Convicted murderer among 69 migrants heading to Yarmouth

NCA London crime group charged with people smuggling Great Yarmouth Norfolk coast

The nearly 60-year old converted fishing trawler, 'Svanic' was used to bring 69 Albanian migrants to the Norfolk coast - Credit: National Crime Agency

Two of the migrants intercepted off the Norfolk coast had previous convictions for murder and drug offences and were "removed immediately", it has emerged.

And a further five "came to the attention" of law enforcement once they were brought to land.

Of the 69 attempting to cross to the UK 67 were males and two were pregnant women.

Svanic

Albanians on board the Svanic - Credit: NCA

Most were identified as economic migrants who had paid around £15,000 each to land at Great Yarmouth where a fleet of vehicles was due to pick them up in November last year "in the vicinity of the River Yare."

A handful were brought over as "debt bondage" and destined to work for gangs to pay off money they owed.

It is understood the man with a conviction for drugs offences had previously been deported.

Svanic

The interior of the Svanic - Credit: NCA

The details have emerged following the conviction on Wednesday of four men Igor Kosyi, Alexsandrs Gulpe, Kfir Ivgi and Sergejs Kuliss who were found guilty of conspiring to facilitate illegal immigration at Chelmsford Crown Court.

They will hear their fate on December 21 when they are due to be sentenced.

A Home Office spokesperson said it would not comment on the fate of the migrants, who travelled in a boat condemned as a "death trap".

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A statement said: “Migrants that enter the country illegally will be subject to the UK’s immigration rules.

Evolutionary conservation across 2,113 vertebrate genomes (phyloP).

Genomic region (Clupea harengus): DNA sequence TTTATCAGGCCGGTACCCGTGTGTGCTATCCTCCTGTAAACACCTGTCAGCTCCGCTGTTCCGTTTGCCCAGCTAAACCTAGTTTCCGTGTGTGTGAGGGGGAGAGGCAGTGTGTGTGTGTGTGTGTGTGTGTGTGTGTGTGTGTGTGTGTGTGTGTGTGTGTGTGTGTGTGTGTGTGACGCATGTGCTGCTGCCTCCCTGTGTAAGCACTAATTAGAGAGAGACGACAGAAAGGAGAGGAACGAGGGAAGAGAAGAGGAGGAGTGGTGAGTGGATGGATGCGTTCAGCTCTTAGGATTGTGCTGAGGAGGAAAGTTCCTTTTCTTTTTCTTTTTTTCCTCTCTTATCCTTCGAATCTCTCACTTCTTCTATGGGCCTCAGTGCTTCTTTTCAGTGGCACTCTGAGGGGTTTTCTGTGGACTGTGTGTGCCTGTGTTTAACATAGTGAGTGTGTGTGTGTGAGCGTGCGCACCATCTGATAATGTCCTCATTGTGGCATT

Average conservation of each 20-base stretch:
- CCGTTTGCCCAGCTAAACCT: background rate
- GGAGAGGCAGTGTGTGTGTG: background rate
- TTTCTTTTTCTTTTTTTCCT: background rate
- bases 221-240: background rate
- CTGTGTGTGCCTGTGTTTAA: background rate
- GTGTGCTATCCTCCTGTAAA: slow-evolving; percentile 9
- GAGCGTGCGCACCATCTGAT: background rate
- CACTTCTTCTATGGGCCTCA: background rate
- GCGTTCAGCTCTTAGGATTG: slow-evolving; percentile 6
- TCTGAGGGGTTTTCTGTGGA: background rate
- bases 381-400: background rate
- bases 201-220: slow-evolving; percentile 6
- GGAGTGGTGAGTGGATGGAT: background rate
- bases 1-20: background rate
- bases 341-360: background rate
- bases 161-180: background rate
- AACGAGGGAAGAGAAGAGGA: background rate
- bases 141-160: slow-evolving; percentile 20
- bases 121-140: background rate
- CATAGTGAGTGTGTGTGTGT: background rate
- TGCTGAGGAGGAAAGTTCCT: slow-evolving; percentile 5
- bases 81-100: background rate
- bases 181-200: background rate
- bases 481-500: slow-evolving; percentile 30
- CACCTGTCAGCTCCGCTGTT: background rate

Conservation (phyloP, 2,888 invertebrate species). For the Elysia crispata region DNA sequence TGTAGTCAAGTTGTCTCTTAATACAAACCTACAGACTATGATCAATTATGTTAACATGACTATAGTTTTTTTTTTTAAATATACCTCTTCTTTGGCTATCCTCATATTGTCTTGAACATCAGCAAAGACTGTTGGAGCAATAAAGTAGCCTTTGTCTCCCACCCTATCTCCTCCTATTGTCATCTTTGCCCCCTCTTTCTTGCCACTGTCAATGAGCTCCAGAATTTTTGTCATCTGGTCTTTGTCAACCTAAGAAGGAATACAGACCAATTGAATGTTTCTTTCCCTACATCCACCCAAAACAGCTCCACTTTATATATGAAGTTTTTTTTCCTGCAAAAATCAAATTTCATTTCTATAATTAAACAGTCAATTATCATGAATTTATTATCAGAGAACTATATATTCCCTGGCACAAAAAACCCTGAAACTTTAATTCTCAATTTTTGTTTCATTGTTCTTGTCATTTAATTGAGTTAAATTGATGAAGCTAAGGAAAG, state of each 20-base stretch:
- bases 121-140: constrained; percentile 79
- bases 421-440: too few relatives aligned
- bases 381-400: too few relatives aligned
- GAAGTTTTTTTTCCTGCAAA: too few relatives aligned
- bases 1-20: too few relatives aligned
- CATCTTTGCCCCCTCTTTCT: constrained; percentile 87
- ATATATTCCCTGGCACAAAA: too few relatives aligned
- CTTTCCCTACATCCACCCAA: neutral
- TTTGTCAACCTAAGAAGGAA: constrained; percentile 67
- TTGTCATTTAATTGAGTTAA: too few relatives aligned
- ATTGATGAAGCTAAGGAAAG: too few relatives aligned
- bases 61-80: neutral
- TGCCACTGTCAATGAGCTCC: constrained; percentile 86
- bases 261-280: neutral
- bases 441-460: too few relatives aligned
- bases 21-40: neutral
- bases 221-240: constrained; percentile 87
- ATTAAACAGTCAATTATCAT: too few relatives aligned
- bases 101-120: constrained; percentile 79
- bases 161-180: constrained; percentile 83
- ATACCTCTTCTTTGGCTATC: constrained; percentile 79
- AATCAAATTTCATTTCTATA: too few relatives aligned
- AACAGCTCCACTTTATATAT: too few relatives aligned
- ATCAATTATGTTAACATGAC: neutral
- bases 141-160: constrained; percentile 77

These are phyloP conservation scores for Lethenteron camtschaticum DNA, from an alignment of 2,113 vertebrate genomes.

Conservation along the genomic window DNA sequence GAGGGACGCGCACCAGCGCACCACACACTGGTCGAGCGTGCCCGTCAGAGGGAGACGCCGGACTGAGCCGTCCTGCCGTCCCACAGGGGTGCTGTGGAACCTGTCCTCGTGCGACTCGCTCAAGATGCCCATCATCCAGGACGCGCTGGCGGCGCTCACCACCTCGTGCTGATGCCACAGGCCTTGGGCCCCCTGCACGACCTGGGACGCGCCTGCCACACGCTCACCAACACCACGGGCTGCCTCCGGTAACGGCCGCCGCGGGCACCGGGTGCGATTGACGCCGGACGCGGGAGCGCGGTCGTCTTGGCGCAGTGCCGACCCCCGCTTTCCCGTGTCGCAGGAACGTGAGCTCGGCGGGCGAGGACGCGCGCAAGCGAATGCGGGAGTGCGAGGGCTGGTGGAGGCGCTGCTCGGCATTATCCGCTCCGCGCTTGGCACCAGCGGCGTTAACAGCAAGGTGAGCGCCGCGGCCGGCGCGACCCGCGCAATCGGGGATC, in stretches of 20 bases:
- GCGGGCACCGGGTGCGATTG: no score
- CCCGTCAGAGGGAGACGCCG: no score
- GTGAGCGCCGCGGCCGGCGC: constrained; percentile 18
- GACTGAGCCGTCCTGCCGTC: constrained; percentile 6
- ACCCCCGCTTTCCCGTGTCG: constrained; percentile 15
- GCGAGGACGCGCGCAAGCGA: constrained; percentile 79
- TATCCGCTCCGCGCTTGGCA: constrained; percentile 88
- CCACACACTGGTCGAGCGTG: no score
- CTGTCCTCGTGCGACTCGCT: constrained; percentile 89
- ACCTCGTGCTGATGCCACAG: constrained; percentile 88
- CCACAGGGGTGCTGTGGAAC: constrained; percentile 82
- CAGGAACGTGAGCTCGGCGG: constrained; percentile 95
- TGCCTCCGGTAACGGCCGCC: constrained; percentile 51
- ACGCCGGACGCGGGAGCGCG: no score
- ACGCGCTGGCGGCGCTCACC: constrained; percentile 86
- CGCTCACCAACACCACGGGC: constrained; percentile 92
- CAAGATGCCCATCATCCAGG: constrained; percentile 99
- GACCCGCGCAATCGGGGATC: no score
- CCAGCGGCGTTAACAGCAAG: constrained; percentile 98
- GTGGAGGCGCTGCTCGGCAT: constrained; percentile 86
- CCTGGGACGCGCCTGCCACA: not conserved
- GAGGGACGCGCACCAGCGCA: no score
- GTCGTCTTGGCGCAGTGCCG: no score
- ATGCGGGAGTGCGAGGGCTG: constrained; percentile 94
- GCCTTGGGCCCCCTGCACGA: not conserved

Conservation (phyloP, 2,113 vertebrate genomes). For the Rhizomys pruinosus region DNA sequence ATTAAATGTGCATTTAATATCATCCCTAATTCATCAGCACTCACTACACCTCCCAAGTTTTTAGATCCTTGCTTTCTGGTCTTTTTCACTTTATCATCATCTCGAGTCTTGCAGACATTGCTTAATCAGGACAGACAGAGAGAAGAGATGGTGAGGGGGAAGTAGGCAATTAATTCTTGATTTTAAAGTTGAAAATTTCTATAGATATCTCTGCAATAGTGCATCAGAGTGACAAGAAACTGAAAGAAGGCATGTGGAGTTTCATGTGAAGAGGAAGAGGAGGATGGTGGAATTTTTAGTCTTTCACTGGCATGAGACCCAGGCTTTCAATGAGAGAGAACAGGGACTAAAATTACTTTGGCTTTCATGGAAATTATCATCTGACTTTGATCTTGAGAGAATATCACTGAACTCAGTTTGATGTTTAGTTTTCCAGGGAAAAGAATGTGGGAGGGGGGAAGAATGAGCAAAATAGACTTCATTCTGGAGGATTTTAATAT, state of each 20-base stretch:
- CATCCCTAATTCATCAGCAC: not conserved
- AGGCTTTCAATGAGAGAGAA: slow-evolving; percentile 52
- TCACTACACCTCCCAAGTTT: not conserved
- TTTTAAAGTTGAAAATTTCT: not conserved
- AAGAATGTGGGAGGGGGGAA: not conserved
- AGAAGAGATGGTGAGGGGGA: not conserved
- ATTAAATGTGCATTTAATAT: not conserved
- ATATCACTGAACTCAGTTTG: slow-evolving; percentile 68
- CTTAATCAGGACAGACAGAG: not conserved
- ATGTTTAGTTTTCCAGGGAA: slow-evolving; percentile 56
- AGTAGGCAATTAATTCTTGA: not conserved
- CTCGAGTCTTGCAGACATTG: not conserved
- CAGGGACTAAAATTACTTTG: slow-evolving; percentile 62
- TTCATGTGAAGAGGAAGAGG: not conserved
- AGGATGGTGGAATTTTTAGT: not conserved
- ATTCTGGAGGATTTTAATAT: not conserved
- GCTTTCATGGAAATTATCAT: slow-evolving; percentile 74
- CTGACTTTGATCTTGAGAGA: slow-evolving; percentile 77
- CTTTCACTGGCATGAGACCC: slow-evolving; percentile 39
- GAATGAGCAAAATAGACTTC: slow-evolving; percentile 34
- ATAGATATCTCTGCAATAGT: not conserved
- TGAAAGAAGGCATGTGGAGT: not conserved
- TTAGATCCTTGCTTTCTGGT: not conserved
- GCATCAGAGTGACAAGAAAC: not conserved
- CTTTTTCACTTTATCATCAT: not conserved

“As we move forward with the New Plan for Immigration, how somebody arrives in the UK will impact on how their asylum claim progresses, and on their status in the UK if that claim is successful.”

London group charged with attempted people smuggling into Great Yarmouth

Sergejs Kuliss, 32, a Latvian national living in Newham, London, was found guilty of conspiring to facilitate illegal immigration. He travelled to Yarmouth on November 17  with a fleet of cars to meet the migrants. - Credit: National Crime Agency

Albanian nationals need a visa to enter the UK. It is understood the 69 migrants were without paperwork.

Keith Mursell of Caister  Coastwatch said volunteers scanning the seas were always on the lookout for people or boats in distress or anything suspicious.

But on the day the fishing trawler Svanic was intercepted trying to smuggle the Albanians into the UK on November 17 the country was well into its second lockdown and there were no volunteers on duty.

He said the gang would likely have struggled to unload the migrants anywhere along the coast without being detected as any vessel entering the waters without announcing itself would be challenged.

Being on the lookout for illegal immigrants was part of their remit, he added,  but only a larger boat would be able to navigate the treacherous North Sea.

Richard Goffin port director for Peel Ports, Great Yarmouth, said he was aware of the incident and had supported the investigation.

However, areas beyond the entrance to the river and outer harbour were not governed by the port which was currently operating under the lowest alert level.

The journey of the 69 migrants and the ship's crew of three inexperienced men started in Latvia.

On its way to pick up the Albanians in Ostend in Belgium the vessel ran aground off the Swedish coast - raising suspicions among the coastguard team.

It was monitored by Border Force agents  and stopped off Yarmouth leading to a high profile investigation into organised crime gangs (OCG) which concluded at Chelmsford Crown Court.


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